• Those with arthritis find it difficult fixing the hearing aids to their ears because of their condition
  • It could amplify the background noise
  • Some do think the aid is not necessary and they can do without it
  • Those suffering from memory loss will most likely forget to use it
  • Most Medicare doesn’t cover hearing aids or other listening devices so the cost could be a problem.

Background noise is another problem. Traditional hearing aids increase all sound, so noises like rattling papers, running water, or other conversations can be very distracting. Newer technologies use multiple microphones and digital signal processing to filter out background noise, which can significantly enhance your ability to understand speech in noise and increase your satisfaction with the hearing aid. The majority of hearing aids today are digital and most include features to promote understanding in difficult listening situations.

Cochlear Implants

A cochlear implant is an electronic device surgically implanted in your ear. It bypasses the damaged cochlear hair cells and transmits sensory impulses directly to the cochlear nerves.  Cochlear implants are used only in people with severe to profound hearing loss whose hearing doesn’t improve with hearing aids. Cochlear implants don’t restore normal hearing, but they can help you hear environmental sounds, understand speech better, and use a telephone.  They can even restore the enjoyment of music for many people.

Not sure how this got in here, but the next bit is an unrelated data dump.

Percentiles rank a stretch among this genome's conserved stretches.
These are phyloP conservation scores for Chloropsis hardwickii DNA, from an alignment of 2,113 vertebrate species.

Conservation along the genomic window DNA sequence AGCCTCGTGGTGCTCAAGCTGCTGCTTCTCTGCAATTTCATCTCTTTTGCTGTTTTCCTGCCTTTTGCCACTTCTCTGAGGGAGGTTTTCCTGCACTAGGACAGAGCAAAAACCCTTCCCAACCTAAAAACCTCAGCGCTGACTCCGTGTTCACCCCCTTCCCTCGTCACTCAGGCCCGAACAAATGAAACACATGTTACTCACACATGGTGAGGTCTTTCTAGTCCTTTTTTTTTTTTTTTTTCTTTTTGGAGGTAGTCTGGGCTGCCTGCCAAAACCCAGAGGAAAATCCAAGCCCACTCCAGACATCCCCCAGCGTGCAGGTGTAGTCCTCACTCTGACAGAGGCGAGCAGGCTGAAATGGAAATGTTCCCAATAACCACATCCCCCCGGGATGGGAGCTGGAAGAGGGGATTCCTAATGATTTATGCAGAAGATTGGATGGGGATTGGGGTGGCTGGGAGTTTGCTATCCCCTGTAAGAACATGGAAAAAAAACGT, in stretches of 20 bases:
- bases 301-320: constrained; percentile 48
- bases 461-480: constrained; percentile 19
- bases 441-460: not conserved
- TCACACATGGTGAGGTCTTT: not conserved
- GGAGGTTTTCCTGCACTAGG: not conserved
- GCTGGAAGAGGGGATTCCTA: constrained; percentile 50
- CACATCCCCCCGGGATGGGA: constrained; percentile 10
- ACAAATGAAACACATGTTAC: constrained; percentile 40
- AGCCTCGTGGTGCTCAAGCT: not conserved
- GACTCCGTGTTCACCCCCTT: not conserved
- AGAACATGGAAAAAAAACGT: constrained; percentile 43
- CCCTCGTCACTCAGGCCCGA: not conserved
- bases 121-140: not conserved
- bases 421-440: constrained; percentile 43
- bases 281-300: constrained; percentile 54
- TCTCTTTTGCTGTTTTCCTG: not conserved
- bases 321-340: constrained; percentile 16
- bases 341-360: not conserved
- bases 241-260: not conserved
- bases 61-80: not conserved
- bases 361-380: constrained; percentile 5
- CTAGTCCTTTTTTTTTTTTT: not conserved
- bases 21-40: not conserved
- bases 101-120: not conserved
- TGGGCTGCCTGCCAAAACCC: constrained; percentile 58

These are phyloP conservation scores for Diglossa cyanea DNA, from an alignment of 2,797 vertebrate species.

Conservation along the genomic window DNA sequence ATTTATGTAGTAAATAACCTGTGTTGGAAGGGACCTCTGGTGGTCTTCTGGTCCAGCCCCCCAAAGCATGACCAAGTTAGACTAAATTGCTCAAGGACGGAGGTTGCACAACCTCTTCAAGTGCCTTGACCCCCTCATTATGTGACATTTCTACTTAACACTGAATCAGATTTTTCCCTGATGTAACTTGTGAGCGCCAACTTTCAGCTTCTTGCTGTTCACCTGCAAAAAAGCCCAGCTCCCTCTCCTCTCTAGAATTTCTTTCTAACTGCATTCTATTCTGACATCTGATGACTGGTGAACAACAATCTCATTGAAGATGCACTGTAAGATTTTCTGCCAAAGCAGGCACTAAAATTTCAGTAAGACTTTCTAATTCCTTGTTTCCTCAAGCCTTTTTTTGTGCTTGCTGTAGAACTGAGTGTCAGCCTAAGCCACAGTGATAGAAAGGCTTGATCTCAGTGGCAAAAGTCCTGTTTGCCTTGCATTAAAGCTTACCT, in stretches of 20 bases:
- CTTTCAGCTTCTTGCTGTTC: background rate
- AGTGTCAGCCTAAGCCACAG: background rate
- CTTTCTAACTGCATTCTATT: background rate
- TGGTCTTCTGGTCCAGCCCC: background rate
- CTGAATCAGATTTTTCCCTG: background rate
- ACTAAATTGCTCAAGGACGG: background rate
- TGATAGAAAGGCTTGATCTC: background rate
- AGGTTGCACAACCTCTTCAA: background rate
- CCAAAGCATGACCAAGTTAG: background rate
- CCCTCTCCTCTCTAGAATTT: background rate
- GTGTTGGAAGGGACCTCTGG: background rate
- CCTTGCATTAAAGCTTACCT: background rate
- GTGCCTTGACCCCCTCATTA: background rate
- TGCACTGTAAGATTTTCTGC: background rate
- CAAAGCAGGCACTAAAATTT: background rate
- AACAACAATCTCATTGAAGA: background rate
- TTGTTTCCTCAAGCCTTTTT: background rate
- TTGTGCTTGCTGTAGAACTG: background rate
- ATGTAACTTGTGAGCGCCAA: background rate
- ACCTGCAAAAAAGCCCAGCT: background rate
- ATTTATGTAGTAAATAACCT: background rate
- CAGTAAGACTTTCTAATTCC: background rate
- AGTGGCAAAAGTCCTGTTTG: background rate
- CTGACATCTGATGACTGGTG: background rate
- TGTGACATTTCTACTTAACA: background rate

Having cochlear implant surgery requires extensive testing before surgery and training after surgery. The cochlear implant is activated 4 weeks after surgery. Patients typically achieve optimal hearing and understanding of speech within 6–12 months. General health, rather than age, is an important predictor of health outcomes after cochlear implantation. Most Medicare programs and insurance companies cover the procedure.